• Brown Reverses Leslie Van Houten’s Parole Grant Again

Brown Reverses Leslie Van Houten’s Parole Grant Again

Friday, January 19th, 2018


Jan. 19 – Governor Jerry Brown has reversed Leslie Van Houten’s September 6th parole recommendation. The ruling was sent out by Brown’s press secretary today, and reads as follows.

In the late summer of 1968, 19-year-old Leslie Van Houten met Charles Manson and began living at Spahn Ranch. She was one of the youngest members of his cult, known as “the Family.” Manson believed that a civilization-ending war between the races — Helter Skelter – was imminent, and that the Family would emerge from hiding in the desert at the end of the war to take control of the world. By 1969, the Family’s members, including Van Houten, ardently embraced Manson’s apocalyptic and warped worldview. Manson eventually came to believe that the Family would have to trigger the race war by committing atrocious, high-profile murders of white victims to incite retaliatory violence against black people. (See People v. Manson (1976) 61 Cal.App.3d 102, 127-30). At some point, Manson approached Van Houten and asked her “if she was crazy enough to believe in him and what he was doing.” She responded, “Yes.”

On August 9, 1969, several Family members carried out the gruesome murders of Abigail Folger, Wojiciech Frykowski, Jay Sebring, Steven Parent, and the eight-month pregnant Sharon Tate. Van Houten did not participate in the Tate murders, but she heard about them the next day from the news and Family members and reported that she felt “left out.”

On August 10, 1969, Manson instructed Van Houten and other Family members that the murders the previous night had been “too messy.” Manson told them they were going out again that night and he would show them how it should be done. As instructed by Manson, Van Houten took a change of clothes with her in case her clothes got bloody. At Manson’s direction, Linda Kasabian drove Manson, Van Houten, Charles “Tex” Watson, Patricia Krenwinkel, Susan Atkins, and Steve Grogan around for hours, making stops to allow Manson to locate potential murder victims. The group eventually stopped at the home of Rosemary and Leno LaBianca.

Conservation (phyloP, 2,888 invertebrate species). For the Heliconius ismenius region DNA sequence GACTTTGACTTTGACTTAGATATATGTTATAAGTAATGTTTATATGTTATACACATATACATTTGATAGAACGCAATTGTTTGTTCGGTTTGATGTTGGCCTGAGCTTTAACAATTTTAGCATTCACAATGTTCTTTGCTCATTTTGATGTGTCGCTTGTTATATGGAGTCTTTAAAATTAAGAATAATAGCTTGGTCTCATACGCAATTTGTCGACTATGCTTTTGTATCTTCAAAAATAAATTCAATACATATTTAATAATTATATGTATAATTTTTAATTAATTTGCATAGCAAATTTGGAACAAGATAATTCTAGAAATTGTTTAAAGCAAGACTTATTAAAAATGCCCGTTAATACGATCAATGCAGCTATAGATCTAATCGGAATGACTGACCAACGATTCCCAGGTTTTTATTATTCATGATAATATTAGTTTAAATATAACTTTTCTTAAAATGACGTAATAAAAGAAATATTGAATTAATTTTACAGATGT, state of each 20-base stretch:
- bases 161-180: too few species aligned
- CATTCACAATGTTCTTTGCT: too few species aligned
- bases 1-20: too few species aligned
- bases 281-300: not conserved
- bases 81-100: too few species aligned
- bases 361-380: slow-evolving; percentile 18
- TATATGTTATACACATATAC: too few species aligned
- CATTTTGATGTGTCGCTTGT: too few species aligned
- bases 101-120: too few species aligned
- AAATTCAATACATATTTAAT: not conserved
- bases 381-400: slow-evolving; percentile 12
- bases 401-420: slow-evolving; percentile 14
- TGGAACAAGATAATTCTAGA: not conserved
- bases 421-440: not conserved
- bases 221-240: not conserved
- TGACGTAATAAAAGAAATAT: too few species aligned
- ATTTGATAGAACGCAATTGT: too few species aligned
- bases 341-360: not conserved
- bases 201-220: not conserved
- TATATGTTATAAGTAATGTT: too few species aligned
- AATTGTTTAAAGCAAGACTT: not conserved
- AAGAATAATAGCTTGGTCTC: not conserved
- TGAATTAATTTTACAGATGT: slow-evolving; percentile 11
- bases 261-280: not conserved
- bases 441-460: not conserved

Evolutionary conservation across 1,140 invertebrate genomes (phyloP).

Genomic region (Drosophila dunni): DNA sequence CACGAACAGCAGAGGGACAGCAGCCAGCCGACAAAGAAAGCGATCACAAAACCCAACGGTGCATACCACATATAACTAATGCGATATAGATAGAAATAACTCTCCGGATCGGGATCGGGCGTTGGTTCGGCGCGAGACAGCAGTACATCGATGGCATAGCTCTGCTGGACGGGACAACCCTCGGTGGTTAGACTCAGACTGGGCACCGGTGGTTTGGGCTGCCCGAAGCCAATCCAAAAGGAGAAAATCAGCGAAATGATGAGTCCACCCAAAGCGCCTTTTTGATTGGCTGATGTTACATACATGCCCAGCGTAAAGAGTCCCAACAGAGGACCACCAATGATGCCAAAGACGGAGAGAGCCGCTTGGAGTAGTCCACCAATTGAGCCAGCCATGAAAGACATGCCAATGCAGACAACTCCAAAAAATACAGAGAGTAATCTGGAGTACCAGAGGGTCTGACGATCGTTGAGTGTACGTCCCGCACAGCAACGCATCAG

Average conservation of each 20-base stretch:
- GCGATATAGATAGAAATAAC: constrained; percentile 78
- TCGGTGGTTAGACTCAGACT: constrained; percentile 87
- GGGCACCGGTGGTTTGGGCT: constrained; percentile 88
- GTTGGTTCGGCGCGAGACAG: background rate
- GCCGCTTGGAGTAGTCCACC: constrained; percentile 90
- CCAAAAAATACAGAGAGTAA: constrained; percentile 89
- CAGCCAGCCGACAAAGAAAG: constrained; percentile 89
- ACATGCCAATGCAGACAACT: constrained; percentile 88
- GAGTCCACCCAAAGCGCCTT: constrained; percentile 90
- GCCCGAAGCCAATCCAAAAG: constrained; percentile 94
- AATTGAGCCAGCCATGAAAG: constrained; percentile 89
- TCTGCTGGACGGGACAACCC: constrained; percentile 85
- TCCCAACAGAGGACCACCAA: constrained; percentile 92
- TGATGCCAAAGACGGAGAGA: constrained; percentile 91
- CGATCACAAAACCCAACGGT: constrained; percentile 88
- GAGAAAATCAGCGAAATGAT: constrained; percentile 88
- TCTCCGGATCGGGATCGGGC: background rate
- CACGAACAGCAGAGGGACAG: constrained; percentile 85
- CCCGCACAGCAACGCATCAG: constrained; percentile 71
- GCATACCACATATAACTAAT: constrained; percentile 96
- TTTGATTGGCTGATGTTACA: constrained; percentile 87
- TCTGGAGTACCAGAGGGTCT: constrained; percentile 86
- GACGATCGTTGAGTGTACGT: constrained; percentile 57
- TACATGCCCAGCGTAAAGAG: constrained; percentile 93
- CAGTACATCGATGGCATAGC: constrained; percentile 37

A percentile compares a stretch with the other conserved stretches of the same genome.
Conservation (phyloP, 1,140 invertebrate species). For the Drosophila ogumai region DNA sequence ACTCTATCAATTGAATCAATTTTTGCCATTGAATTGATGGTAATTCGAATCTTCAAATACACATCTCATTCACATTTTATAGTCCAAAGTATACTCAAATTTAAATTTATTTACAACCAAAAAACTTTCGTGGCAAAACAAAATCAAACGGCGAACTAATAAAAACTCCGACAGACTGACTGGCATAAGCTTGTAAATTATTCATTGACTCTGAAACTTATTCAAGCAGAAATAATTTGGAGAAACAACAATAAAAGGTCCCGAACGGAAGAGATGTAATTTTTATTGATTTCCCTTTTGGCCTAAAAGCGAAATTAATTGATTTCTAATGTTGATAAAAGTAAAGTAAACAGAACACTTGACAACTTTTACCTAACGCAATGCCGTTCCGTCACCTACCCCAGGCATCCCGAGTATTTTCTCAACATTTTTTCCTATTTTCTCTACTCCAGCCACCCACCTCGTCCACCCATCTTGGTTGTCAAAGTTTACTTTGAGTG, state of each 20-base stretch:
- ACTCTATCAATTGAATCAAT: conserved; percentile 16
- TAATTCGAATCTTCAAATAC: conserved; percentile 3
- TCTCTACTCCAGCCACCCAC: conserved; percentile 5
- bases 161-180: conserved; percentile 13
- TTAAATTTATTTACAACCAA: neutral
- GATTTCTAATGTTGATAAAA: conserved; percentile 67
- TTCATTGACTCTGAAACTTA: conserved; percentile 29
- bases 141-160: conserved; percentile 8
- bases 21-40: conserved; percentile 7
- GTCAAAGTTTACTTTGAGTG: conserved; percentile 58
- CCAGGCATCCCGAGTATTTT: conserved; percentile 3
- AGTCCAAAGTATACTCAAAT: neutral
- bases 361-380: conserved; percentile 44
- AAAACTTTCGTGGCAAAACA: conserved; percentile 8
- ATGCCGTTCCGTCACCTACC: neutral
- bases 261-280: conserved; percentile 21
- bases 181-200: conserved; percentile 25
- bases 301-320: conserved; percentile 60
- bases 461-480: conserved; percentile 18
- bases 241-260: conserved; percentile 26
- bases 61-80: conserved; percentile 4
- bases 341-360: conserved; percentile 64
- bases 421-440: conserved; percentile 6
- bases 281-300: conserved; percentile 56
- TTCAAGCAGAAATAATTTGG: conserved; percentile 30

Manson entered the LaBianca home, tied up the couple, and returned to the car with Mrs. LaBianca’s wallet. His plan was to plant the wallet in an area with a large African-American population so they would be blamed for the murders, which in turn would initiate the race war. Manson told Van Houten, Krenwinkel, and Watson to go into the house. Once inside the LaBianca home, Watson told Van Houten and Krenwinkel to take Mrs. LaBianca into her bedroom and kill her. Krenwinkel retrieved knives from the kitchen and gave one to Van Houten. Van Houten put a pillowcase over Mrs. LaBianca’s head and wrapped a lamp cord around her neck. Mrs. LaBianca could hear the guttural sounds of her husband being stabbed to death by Watson in the other room. She grabbed the lamp and tried to escape, but Van Houten knocked the lamp out of her hands and wrestled her back to the bed. Van Houten then pinned Mrs. LaBianca down while Krenwinkel stabbed her. Krenwinkel stabbed Mrs. LaBianca with so much force that the knife blade bent on Mrs. LaBianca’s collarbone. Van Houten summoned Watson for assistance, and he came in the room with a bayonet. Watson stabbed Mrs. LaBianca several times with the bayonet and then handed a knife to Van Houten and told her to “do something.” Van Houten said she “felt” Mrs. LaBianca was dead at that point, but she “didn’t know for sure.” She continued stabbing Mrs. LaBianca at least 16 times. Mrs. LaBianca was stabbed a total of 41 times according to autopsy reports. Mr. LaBianca had 13 stab wounds, in addition to scratches, and 14 puncture wounds from a carving fork which was left sticking out of his stomach. A knife was also found protruding from his neck. The word “War” was scratched on his stomach.

After the murders, Van Houten thoroughly wiped away fingerprints from the house while Krenwinkel painted “Death to the Pigs” on a wall in the living room, “Rise” over a door, and “Healter (sic) Skelter” on a refrigerator door using Mr. LaBianca’s blood. Van Houten changed into Mrs. LaBianca’s clothes and drank chocolate milk from the LaBianca’s refrigerator before leaving. Back at Spahn Ranch, she burned Mrs. LaBianca’s clothes and counted the money taken from the home. According to Family member Dianne Lake, Van Houten told her that “she had stabbed a woman who was already dead, and that the more she did it the more fun it was.”
While the residents of Los Angeles and the surrounding areas remained in terror, Van Houten hid out for over two months at a remote location in Death Valley hoping to seek refuge in the “bottomless pit” and fulfill Manson’s prophecy. She was not arrested until November 25, 1969.